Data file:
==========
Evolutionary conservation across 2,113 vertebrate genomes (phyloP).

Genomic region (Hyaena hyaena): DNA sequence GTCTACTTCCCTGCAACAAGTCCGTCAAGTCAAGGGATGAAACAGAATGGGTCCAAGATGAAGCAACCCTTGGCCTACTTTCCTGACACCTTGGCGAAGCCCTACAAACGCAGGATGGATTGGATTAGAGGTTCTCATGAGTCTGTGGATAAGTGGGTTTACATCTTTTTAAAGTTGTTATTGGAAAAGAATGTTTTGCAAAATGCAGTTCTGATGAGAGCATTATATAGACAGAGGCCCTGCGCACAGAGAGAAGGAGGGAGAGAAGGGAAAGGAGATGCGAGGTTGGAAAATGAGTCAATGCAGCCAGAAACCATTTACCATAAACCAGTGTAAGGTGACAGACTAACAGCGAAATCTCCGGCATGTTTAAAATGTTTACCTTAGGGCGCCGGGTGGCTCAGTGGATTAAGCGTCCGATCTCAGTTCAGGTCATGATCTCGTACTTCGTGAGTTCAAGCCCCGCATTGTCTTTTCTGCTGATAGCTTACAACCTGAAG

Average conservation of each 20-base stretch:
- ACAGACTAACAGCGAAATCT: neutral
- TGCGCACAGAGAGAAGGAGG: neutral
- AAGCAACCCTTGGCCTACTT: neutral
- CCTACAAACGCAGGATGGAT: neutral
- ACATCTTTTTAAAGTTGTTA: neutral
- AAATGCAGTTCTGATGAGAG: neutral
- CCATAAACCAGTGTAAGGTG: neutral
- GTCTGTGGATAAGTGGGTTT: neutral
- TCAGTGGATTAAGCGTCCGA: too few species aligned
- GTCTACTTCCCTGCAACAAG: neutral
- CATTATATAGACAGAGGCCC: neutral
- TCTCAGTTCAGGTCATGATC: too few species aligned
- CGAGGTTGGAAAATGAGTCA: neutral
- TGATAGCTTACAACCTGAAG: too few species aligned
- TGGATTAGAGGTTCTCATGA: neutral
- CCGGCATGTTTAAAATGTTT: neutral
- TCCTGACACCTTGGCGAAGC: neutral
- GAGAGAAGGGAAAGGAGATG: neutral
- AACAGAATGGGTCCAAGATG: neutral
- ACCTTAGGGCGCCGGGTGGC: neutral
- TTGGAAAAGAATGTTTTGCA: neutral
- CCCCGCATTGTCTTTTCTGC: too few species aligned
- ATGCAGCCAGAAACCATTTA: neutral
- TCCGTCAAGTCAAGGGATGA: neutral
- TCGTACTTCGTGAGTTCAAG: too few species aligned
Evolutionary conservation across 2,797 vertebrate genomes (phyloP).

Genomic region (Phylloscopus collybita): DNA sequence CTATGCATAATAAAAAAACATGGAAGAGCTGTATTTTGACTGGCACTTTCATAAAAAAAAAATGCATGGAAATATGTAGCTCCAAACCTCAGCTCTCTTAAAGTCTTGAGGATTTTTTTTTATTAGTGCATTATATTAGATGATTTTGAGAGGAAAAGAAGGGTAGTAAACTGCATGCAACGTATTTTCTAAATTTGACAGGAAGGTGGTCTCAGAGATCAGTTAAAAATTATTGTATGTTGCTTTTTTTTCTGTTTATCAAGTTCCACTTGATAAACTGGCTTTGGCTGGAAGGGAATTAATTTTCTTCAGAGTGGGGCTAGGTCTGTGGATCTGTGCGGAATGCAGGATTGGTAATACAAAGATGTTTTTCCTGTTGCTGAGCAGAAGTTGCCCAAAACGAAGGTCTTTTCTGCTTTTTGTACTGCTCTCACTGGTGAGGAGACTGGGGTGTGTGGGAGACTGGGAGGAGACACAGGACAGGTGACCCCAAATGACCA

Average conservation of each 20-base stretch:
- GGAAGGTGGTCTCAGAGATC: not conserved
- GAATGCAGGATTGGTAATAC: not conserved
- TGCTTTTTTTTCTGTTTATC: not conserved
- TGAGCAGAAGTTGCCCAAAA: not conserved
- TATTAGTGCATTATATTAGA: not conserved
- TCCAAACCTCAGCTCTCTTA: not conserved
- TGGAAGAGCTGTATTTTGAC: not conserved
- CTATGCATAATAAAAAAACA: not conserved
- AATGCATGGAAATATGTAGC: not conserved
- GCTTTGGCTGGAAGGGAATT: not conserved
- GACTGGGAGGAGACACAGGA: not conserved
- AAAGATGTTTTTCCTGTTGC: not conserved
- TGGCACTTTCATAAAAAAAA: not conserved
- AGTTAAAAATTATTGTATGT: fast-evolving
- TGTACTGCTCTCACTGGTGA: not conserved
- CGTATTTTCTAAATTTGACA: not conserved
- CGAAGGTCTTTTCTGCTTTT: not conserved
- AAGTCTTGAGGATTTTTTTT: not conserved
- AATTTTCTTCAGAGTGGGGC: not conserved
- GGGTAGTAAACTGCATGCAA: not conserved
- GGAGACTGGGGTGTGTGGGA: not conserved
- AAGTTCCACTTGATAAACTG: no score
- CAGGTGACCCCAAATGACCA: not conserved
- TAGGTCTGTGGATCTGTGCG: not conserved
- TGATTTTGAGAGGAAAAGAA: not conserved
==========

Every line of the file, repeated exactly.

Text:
Evolutionary conservation across 2,113 vertebrate genomes (phyloP).

Genomic region (Hyaena hyaena): DNA sequence GTCTACTTCCCTGCAACAAGTCCGTCAAGTCAAGGGATGAAACAGAATGGGTCCAAGATGAAGCAACCCTTGGCCTACTTTCCTGACACCTTGGCGAAGCCCTACAAACGCAGGATGGATTGGATTAGAGGTTCTCATGAGTCTGTGGATAAGTGGGTTTACATCTTTTTAAAGTTGTTATTGGAAAAGAATGTTTTGCAAAATGCAGTTCTGATGAGAGCATTATATAGACAGAGGCCCTGCGCACAGAGAGAAGGAGGGAGAGAAGGGAAAGGAGATGCGAGGTTGGAAAATGAGTCAATGCAGCCAGAAACCATTTACCATAAACCAGTGTAAGGTGACAGACTAACAGCGAAATCTCCGGCATGTTTAAAATGTTTACCTTAGGGCGCCGGGTGGCTCAGTGGATTAAGCGTCCGATCTCAGTTCAGGTCATGATCTCGTACTTCGTGAGTTCAAGCCCCGCATTGTCTTTTCTGCTGATAGCTTACAACCTGAAG

Average conservation of each 20-base stretch:
- ACAGACTAACAGCGAAATCT: neutral
- TGCGCACAGAGAGAAGGAGG: neutral
- AAGCAACCCTTGGCCTACTT: neutral
- CCTACAAACGCAGGATGGAT: neutral
- ACATCTTTTTAAAGTTGTTA: neutral
- AAATGCAGTTCTGATGAGAG: neutral
- CCATAAACCAGTGTAAGGTG: neutral
- GTCTGTGGATAAGTGGGTTT: neutral
- TCAGTGGATTAAGCGTCCGA: too few species aligned
- GTCTACTTCCCTGCAACAAG: neutral
- CATTATATAGACAGAGGCCC: neutral
- TCTCAGTTCAGGTCATGATC: too few species aligned
- CGAGGTTGGAAAATGAGTCA: neutral
- TGATAGCTTACAACCTGAAG: too few species aligned
- TGGATTAGAGGTTCTCATGA: neutral
- CCGGCATGTTTAAAATGTTT: neutral
- TCCTGACACCTTGGCGAAGC: neutral
- GAGAGAAGGGAAAGGAGATG: neutral
- AACAGAATGGGTCCAAGATG: neutral
- ACCTTAGGGCGCCGGGTGGC: neutral
- TTGGAAAAGAATGTTTTGCA: neutral
- CCCCGCATTGTCTTTTCTGC: too few species aligned
- ATGCAGCCAGAAACCATTTA: neutral
- TCCGTCAAGTCAAGGGATGA: neutral
- TCGTACTTCGTGAGTTCAAG: too few species aligned
Evolutionary conservation across 2,797 vertebrate genomes (phyloP).

Genomic region (Phylloscopus collybita): DNA sequence CTATGCATAATAAAAAAACATGGAAGAGCTGTATTTTGACTGGCACTTTCATAAAAAAAAAATGCATGGAAATATGTAGCTCCAAACCTCAGCTCTCTTAAAGTCTTGAGGATTTTTTTTTATTAGTGCATTATATTAGATGATTTTGAGAGGAAAAGAAGGGTAGTAAACTGCATGCAACGTATTTTCTAAATTTGACAGGAAGGTGGTCTCAGAGATCAGTTAAAAATTATTGTATGTTGCTTTTTTTTCTGTTTATCAAGTTCCACTTGATAAACTGGCTTTGGCTGGAAGGGAATTAATTTTCTTCAGAGTGGGGCTAGGTCTGTGGATCTGTGCGGAATGCAGGATTGGTAATACAAAGATGTTTTTCCTGTTGCTGAGCAGAAGTTGCCCAAAACGAAGGTCTTTTCTGCTTTTTGTACTGCTCTCACTGGTGAGGAGACTGGGGTGTGTGGGAGACTGGGAGGAGACACAGGACAGGTGACCCCAAATGACCA

Average conservation of each 20-base stretch:
- GGAAGGTGGTCTCAGAGATC: not conserved
- GAATGCAGGATTGGTAATAC: not conserved
- TGCTTTTTTTTCTGTTTATC: not conserved
- TGAGCAGAAGTTGCCCAAAA: not conserved
- TATTAGTGCATTATATTAGA: not conserved
- TCCAAACCTCAGCTCTCTTA: not conserved
- TGGAAGAGCTGTATTTTGAC: not conserved
- CTATGCATAATAAAAAAACA: not conserved
- AATGCATGGAAATATGTAGC: not conserved
- GCTTTGGCTGGAAGGGAATT: not conserved
- GACTGGGAGGAGACACAGGA: not conserved
- AAAGATGTTTTTCCTGTTGC: not conserved
- TGGCACTTTCATAAAAAAAA: not conserved
- AGTTAAAAATTATTGTATGT: fast-evolving
- TGTACTGCTCTCACTGGTGA: not conserved
- CGTATTTTCTAAATTTGACA: not conserved
- CGAAGGTCTTTTCTGCTTTT: not conserved
- AAGTCTTGAGGATTTTTTTT: not conserved
- AATTTTCTTCAGAGTGGGGC: not conserved
- GGGTAGTAAACTGCATGCAA: not conserved
- GGAGACTGGGGTGTGTGGGA: not conserved
- AAGTTCCACTTGATAAACTG: no score
- CAGGTGACCCCAAATGACCA: not conserved
- TAGGTCTGTGGATCTGTGCG: not conserved
- TGATTTTGAGAGGAAAAGAA: not conserved